The term “free sugar” refers to “all monosaccharides/disaccharides added to foods/beverages by the manufacturer/cook/consumer, plus sugars naturally present in honey/syrups/unsweetened fruit juices and fruit juice concentrates” [44]. Then, free sugars are mostly glucose, fructose, sucrose (glucose and fructose joined by glycosidic bond), and mixtures of glucose: fructose found in honey (approximately 50:50) or in high-fructose corn syrup (HFCS; 42% or 55% of fructose, named HFCS42 or HFS55, respectively). Consequently, sugars that are naturally contained in intact fruits (glucose, fructose, sucrose, and others) and in milk (lactose: glucose plus galactose joined by a glycosidic bond) are not considered as free sugars under this definition. On the other hand, added sugars include “all sugars used as ingredients in processed and prepared foods and sugars eaten separately or added to foods at the table” [45]. As a nutrient, glucose is present in foods as unbound glucose (e.g., in grapes, honey and HFCS), as part of disaccharides/oligosaccharides (e.g., sucrose, lactose and raffinose), attached to other dietary compounds (e.g., bound to the aglycone part of many dietary polyphenols) or being the monomer of polysaccharides of plant or animal origin (e.g., starch and glycogen). On the other hand, fructose is mainly found in food as sucrose, as unbound fructose (as it occurs in fruits, honey and HFCS) and as a monomer of undigestible fructo-oligosaccharides and fructans (e.g., inulin). Table sugar (sucrose) has been traditionally the most representative ingredient used as sweetener. From the 1970s and onwards, the use of the inexpensive industrial conversion of glucose from cornstarch to fructose has led the common consumption of processed foods that contain fructose as an additive, such as candy or desserts, and in sugar-sweetened beverages (SSBs) [46]. It has been reported that the intake of free sugars in children may contribute to 18.5% of total calories, being SSB the major single contributor in this category [45]. The high sweetness and hedonic value of fructose [47], coupled with a lower capacity of satiety of liquid sugars in SSB compared to equal amounts in solid foods, has contributed to its increased consumption in modern societies [48]. In children and adolescents, reasons for increased consumption of SSB includes an array of motivations including interpersonal relation issues, perceived physical/cognitive benefits, sensory/palatability properties, and external cues [49].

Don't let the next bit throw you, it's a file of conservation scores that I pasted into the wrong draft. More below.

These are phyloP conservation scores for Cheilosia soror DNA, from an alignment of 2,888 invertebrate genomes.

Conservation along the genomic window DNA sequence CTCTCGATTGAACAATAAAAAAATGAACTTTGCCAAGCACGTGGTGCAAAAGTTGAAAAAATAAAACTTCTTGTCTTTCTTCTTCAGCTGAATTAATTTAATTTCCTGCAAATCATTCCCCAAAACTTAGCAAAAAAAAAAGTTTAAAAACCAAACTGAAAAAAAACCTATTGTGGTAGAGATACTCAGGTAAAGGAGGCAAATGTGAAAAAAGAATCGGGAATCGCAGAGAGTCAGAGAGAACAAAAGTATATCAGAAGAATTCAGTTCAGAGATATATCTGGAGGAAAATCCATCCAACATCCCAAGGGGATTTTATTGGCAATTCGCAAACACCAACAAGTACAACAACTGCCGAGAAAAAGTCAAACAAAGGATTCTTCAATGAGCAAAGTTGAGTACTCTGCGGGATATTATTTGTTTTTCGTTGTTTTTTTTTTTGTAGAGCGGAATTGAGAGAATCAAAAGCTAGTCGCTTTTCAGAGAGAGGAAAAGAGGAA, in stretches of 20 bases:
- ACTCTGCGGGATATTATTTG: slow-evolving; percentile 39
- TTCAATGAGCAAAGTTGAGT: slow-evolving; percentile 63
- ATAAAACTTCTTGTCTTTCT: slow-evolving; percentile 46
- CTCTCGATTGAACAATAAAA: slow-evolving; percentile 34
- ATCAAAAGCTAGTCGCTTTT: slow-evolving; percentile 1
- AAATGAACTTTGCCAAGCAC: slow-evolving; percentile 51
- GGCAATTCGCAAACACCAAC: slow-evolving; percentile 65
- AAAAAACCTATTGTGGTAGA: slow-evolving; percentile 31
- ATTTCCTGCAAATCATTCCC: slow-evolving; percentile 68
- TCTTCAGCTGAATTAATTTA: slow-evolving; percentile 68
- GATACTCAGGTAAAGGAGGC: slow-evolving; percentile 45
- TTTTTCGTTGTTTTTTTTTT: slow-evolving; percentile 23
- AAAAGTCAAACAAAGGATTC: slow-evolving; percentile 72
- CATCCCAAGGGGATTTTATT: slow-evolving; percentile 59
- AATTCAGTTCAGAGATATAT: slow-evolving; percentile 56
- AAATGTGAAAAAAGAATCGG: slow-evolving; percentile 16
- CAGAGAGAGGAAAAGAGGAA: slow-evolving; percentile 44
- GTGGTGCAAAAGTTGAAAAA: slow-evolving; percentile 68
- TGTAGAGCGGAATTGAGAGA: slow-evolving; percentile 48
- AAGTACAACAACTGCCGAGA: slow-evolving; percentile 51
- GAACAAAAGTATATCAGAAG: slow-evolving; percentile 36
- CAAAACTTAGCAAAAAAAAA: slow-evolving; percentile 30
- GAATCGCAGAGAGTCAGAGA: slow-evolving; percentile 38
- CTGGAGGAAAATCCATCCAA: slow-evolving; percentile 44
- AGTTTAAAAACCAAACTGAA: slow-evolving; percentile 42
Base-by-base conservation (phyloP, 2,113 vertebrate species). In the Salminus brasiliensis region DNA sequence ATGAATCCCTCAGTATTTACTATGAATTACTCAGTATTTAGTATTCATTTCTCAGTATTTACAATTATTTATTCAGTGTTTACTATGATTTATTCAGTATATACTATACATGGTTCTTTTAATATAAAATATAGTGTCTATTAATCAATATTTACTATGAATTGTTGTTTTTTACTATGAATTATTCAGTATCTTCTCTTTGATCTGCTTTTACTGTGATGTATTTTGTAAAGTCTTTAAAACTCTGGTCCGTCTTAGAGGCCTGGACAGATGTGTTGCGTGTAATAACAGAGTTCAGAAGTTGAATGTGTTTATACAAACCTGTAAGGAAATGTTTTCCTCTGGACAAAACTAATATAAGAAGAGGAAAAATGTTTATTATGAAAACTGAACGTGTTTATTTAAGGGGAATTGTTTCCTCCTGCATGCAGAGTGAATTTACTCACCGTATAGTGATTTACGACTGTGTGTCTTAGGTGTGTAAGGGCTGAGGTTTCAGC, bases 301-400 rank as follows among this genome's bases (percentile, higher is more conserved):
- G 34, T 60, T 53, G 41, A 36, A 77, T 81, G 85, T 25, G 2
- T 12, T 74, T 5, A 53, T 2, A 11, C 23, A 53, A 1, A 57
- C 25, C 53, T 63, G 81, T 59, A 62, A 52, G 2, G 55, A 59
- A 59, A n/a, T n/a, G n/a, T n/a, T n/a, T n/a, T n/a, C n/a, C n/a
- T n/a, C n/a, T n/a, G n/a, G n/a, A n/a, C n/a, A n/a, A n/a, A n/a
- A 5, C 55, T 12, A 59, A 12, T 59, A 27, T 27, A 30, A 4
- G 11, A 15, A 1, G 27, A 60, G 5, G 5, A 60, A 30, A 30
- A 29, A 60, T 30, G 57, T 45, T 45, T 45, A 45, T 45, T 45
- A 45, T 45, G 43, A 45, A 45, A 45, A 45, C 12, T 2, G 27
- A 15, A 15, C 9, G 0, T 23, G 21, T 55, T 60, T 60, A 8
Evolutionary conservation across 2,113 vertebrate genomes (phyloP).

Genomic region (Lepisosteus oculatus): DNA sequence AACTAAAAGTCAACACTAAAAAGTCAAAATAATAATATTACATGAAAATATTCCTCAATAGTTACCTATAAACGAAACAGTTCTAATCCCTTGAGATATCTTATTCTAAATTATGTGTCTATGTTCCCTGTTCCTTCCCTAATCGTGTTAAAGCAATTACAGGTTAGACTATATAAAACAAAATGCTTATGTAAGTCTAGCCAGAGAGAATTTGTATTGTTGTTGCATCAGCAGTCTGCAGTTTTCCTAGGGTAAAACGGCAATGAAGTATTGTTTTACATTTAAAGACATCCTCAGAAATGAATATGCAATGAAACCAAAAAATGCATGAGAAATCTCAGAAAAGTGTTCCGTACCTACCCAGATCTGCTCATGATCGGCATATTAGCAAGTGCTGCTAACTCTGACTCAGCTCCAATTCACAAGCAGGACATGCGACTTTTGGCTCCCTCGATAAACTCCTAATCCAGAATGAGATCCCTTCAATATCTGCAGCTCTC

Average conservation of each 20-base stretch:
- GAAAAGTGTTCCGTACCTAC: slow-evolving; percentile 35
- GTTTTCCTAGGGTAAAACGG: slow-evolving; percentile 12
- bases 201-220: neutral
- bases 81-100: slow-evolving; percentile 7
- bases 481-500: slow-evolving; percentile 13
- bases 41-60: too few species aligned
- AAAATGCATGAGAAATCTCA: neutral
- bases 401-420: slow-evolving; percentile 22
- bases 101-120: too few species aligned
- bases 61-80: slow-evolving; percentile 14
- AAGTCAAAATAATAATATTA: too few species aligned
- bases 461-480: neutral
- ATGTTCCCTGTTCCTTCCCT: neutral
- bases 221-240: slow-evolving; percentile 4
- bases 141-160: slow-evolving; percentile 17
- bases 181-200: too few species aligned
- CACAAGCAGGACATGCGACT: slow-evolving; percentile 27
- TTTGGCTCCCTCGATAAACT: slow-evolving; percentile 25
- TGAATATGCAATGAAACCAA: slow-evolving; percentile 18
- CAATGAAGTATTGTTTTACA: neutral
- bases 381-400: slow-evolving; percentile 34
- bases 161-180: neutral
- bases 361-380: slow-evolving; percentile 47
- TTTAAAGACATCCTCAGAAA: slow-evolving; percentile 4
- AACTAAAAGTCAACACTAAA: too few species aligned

Given the deleterious effect of excessive sugar consumption on chronic diseases, the World Health Organization and the 2015–2020 Dietary Guidelines for Americans strongly recommend a reduction in the intake of free sugars to <10% of total energy intake [50,51], with an additional conditional recommendation of a further reduction to <5% [50]. This recommendation applies to adults; adolescents and children aged ≥2 years. Statements from the American Heart Association (AHA) and the European Society for Pediatric Gastroenterology, Hepatology and Nutrition (ESPGHAN) also adhere restriction in sugars specifically during childhood [44,45]. Even higher restriction has been proposed for infants and toddlers <2 years old [44,52].